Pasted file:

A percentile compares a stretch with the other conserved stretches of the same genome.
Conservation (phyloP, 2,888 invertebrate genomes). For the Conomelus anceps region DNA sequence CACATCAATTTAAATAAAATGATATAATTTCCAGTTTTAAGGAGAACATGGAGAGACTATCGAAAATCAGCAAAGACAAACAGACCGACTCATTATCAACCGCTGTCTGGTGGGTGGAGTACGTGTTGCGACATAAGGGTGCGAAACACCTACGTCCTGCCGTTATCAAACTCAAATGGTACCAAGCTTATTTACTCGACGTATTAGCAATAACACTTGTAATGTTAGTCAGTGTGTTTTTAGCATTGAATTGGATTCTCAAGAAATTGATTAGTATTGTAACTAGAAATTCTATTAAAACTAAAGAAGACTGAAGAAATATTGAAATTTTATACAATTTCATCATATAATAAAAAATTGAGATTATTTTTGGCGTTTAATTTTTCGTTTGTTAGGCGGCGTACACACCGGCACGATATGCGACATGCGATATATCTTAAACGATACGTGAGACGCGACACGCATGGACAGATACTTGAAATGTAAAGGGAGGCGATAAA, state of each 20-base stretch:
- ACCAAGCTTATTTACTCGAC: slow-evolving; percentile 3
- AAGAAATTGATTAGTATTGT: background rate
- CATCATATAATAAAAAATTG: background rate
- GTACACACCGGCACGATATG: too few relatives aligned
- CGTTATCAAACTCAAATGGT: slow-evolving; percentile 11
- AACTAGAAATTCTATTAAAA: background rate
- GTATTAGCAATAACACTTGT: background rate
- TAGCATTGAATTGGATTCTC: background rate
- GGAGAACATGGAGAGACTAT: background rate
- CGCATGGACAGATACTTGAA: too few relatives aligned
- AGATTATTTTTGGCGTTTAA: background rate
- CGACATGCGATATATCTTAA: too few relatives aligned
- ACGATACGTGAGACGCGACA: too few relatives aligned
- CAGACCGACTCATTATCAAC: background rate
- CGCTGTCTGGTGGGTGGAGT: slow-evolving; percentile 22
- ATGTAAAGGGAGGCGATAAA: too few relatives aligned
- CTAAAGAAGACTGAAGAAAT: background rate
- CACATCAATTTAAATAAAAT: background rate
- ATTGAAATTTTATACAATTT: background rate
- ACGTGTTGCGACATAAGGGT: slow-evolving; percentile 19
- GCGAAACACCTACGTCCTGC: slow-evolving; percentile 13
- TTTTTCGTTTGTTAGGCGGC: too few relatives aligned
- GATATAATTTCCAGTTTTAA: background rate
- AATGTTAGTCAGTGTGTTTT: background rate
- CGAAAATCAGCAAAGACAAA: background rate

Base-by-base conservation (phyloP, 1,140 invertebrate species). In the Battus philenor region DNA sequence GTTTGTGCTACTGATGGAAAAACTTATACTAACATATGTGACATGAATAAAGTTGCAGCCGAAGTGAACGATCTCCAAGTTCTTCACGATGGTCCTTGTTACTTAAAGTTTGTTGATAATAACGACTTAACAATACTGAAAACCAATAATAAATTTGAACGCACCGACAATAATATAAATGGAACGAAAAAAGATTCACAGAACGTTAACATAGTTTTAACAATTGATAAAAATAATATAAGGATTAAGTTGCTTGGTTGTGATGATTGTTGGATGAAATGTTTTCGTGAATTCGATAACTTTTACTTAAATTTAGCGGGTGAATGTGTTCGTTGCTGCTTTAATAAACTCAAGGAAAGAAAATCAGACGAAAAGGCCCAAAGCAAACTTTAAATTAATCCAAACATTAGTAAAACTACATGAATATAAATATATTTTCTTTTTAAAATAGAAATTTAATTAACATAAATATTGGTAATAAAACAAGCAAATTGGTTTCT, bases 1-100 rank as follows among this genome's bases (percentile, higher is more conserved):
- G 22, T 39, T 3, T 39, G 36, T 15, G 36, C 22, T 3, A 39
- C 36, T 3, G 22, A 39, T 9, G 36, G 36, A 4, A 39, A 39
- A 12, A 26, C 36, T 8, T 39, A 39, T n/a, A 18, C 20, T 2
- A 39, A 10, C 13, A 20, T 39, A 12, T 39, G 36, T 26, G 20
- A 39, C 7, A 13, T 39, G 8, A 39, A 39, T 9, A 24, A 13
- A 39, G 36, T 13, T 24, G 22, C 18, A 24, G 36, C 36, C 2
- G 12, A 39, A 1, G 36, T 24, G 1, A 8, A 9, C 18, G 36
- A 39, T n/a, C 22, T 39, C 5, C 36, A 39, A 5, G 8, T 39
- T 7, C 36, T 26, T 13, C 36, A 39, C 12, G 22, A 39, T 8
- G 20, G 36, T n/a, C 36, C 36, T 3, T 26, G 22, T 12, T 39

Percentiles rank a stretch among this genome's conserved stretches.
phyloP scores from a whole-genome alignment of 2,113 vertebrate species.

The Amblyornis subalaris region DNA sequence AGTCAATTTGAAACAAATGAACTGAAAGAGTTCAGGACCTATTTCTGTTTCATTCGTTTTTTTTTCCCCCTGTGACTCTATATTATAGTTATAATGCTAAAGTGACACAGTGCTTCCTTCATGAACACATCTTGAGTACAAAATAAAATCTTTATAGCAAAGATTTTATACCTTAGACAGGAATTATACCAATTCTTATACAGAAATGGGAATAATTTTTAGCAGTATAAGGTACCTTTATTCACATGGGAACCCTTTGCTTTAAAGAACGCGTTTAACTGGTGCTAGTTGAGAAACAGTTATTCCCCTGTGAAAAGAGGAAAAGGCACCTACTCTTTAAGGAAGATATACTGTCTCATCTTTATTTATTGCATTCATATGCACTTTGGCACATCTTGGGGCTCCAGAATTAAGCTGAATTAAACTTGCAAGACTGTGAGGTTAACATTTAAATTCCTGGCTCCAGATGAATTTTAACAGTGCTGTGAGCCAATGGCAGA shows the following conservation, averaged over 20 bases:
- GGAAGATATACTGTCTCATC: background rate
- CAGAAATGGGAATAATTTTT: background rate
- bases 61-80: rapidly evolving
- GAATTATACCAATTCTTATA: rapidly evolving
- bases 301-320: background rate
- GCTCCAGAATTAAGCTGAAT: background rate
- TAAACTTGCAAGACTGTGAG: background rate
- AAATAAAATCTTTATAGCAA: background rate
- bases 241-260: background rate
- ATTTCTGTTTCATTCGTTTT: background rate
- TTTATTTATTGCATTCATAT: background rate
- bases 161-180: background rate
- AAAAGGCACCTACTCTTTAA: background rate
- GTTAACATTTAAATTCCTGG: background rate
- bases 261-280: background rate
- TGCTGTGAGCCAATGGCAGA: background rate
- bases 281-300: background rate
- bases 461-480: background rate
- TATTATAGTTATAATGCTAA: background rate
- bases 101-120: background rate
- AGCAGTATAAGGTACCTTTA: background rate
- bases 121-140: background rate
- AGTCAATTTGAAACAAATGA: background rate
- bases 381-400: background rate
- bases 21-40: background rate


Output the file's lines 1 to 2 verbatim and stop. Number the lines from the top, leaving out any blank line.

A percentile compares a stretch with the other conserved stretches of the same genome.
Conservation (phyloP, 2,888 invertebrate genomes). For the Conomelus anceps region DNA sequence CACATCAATTTAAATAAAATGATATAATTTCCAGTTTTAAGGAGAACATGGAGAGACTATCGAAAATCAGCAAAGACAAACAGACCGACTCATTATCAACCGCTGTCTGGTGGGTGGAGTACGTGTTGCGACATAAGGGTGCGAAACACCTACGTCCTGCCGTTATCAAACTCAAATGGTACCAAGCTTATTTACTCGACGTATTAGCAATAACACTTGTAATGTTAGTCAGTGTGTTTTTAGCATTGAATTGGATTCTCAAGAAATTGATTAGTATTGTAACTAGAAATTCTATTAAAACTAAAGAAGACTGAAGAAATATTGAAATTTTATACAATTTCATCATATAATAAAAAATTGAGATTATTTTTGGCGTTTAATTTTTCGTTTGTTAGGCGGCGTACACACCGGCACGATATGCGACATGCGATATATCTTAAACGATACGTGAGACGCGACACGCATGGACAGATACTTGAAATGTAAAGGGAGGCGATAAA, state of each 20-base stretch: